Can I Use Pressure-Treated Wood for Outdoor Trim?
Pressure-treated lumber is not the greatest option for exterior trim. Usually, most pressure-treated wood is made from southern yellow pine and this sort of wood cannot hold paint very well. Therefore, it can be challenging to use on the exterior as any paint is likely to rub off quickly.
You technically can use pressure-treated wood, it just may not be the best choice.
Also, to paint the wood you’ll need to clean it since most are treated with some sort of chemical that prevents the paint from sticking. This extra step of scrubbing the wood can make it more expensive to install since you have to pay extra labor. Getting the wood to dry all the way to paint it is often difficult—it may need to be dried for several weeks before you can actually paint it.
Most pressure-treated wood has defects and knots which make it unusable as exterior trim. You’ll have to carefully select the boards that have the least defects, and you may be unable to use the whole piece of wood. With that said, some lumberyards do sell premium grades of pressure-treated wood that do not have as many defects, but this grade of wood can be hard to find.
Pressure-treated wood also tends to warp and crack quickly, so it’s typically not the best option for exterior use. It simply doesn’t hold up very well.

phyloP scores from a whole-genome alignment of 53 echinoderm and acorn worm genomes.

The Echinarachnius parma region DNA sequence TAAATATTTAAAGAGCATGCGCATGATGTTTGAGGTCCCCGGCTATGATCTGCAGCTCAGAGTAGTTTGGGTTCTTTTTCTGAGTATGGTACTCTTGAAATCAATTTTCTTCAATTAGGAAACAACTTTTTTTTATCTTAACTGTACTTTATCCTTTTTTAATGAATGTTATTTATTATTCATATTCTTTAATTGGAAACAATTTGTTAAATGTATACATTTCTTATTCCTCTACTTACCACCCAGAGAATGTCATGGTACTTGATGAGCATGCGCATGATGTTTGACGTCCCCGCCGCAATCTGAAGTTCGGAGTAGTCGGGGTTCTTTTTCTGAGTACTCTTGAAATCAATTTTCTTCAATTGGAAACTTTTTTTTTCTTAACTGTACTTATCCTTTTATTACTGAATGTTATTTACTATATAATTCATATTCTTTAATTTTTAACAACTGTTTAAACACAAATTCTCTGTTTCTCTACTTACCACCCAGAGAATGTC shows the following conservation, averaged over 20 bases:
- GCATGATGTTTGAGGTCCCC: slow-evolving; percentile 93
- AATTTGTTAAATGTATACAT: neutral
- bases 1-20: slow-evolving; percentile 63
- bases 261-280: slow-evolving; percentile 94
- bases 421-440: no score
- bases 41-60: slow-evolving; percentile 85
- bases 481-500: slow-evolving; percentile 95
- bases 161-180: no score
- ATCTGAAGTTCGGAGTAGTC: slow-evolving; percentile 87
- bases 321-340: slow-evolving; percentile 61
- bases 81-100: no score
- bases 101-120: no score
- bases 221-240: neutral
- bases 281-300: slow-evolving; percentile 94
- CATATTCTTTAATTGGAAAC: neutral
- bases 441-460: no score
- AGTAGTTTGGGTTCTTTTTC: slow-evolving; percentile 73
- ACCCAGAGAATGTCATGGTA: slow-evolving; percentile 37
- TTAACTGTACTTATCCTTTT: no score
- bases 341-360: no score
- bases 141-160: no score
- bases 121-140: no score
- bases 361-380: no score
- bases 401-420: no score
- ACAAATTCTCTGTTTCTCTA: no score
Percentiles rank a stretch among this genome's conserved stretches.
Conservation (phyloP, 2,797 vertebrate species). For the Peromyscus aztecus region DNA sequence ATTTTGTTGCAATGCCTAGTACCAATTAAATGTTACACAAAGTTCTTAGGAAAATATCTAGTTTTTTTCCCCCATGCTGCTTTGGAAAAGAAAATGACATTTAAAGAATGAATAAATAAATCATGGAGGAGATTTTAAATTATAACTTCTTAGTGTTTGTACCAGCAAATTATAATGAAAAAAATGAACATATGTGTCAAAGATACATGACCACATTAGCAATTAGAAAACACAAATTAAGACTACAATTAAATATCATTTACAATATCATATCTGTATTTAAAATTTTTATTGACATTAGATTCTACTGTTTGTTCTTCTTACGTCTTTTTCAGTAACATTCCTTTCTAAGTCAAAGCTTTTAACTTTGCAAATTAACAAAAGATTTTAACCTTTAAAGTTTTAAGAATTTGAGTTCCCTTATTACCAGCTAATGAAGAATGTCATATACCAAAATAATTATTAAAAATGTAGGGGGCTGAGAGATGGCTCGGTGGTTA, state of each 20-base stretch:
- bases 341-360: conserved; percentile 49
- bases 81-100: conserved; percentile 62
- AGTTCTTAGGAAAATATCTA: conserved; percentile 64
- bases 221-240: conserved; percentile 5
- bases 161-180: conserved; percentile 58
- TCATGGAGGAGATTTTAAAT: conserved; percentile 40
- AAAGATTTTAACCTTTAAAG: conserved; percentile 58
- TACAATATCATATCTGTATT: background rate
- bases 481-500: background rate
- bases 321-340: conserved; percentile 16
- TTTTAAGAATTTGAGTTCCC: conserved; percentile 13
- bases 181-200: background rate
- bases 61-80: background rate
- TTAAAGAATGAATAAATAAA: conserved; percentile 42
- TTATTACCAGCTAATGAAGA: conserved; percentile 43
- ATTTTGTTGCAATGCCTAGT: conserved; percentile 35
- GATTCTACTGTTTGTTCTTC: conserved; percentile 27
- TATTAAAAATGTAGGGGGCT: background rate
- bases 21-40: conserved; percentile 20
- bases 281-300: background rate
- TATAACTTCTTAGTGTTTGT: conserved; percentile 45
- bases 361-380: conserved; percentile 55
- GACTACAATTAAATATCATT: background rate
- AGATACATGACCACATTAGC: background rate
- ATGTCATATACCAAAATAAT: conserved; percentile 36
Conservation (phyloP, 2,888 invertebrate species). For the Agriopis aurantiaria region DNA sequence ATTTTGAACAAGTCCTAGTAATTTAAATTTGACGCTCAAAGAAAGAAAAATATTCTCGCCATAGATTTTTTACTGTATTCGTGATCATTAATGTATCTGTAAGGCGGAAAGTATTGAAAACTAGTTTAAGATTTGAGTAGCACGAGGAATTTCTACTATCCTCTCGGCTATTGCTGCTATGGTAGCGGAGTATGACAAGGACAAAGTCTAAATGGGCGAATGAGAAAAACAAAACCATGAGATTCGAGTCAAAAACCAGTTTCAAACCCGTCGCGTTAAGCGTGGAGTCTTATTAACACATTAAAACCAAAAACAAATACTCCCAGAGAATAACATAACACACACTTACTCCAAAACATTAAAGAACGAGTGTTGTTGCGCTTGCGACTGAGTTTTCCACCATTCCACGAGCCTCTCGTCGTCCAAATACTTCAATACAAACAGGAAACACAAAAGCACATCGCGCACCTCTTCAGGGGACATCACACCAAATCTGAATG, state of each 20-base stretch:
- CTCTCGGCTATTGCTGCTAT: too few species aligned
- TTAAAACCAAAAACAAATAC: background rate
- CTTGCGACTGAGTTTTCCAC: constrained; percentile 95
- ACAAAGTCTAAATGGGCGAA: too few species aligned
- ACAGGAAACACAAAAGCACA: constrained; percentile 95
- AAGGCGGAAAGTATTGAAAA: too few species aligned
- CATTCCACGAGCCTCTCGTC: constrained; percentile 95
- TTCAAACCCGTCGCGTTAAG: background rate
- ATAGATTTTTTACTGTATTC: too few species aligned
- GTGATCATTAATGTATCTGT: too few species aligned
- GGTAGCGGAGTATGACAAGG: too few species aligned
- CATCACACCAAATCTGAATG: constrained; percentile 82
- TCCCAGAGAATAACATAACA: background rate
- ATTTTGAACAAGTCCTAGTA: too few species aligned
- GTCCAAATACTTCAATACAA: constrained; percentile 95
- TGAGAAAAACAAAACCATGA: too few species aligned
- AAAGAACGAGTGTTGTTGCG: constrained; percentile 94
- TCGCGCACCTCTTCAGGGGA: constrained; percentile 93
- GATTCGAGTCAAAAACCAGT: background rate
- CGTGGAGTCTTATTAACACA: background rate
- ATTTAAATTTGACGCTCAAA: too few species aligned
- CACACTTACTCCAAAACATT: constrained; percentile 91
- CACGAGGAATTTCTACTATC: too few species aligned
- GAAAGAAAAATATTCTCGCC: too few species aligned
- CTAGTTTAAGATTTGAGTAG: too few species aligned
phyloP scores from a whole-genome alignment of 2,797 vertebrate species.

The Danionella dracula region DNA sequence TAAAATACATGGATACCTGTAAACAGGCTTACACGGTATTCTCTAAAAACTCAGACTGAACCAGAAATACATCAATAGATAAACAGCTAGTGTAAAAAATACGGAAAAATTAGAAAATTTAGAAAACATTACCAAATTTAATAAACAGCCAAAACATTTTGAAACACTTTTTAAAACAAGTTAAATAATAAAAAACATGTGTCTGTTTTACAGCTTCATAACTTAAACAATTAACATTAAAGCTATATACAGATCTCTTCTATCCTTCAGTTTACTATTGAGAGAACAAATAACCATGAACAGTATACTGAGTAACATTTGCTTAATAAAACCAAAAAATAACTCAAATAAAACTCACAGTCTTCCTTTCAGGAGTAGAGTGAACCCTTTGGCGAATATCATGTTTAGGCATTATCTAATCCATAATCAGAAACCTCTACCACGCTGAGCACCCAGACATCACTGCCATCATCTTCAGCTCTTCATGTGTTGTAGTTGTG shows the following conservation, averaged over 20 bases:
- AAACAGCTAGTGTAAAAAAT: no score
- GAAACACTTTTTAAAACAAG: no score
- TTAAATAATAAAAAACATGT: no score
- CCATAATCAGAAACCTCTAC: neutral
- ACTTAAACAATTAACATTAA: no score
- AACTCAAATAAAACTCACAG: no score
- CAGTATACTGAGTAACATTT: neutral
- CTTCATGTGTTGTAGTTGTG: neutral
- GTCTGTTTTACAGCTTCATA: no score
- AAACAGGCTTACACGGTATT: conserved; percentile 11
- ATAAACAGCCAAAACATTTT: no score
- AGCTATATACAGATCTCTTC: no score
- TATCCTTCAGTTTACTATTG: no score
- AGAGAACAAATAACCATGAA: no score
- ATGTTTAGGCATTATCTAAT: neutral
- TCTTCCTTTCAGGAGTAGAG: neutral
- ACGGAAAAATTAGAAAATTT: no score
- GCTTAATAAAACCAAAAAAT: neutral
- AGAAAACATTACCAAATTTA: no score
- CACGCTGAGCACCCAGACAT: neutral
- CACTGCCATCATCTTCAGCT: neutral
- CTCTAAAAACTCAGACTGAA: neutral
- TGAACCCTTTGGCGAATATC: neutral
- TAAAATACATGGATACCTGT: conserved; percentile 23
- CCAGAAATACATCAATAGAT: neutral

Is Radiata Pine Good for Exterior Trim?
You can use radiata pine for exterior trim. It tends to hold up quite well in the elements and has a uniform density. Therefore, it’s easy to install and put up. Plus, it grows rather fast, making it more sustainable. It is also cheaper than many of the other woods on the market, so it is more accessible than some other premium cuts.
Is Pine Good for Outdoor Trim?
Pine is one of the softest and lightest woods and is easy to work with. It also paints quite easily, as long as it is covered with an exterior-grade clear coat to finish it off. If not sealed correctly, it can warp and crack. While it is easy to work with, it is sometimes best to leave it to the experts.
Furthermore, pine is one of the least expensive woods and is a great option for those that are looking for a budget option.
There are several types of wood that work well for outdoor use. The best wood out there is generally considered to be redwood, though this wood is quite expensive. On the other hand, pine is also very good and much cheaper, so it tends to be more common.
When you’re choosing the wood, you’re likely going to consider the aesthetics of the wood, which means that you’re looking beyond practical applications. Therefore, while woods like redwood and pine may objectively be the best options, there may be another type of wood that fits your needs and style better.
We recommend that you avoid pressure-treated wood, as it tends to be less helpful than other options on the market. It is easily broken and warps, and it is notoriously difficult to paint. It may be common and cheap, but you’ll likely pay for it over the years.
Take your time to choose an exterior trim wood, as there is not one right answer for everyone.
Featured Image Credit: Ksenia Makagonova, Unsplash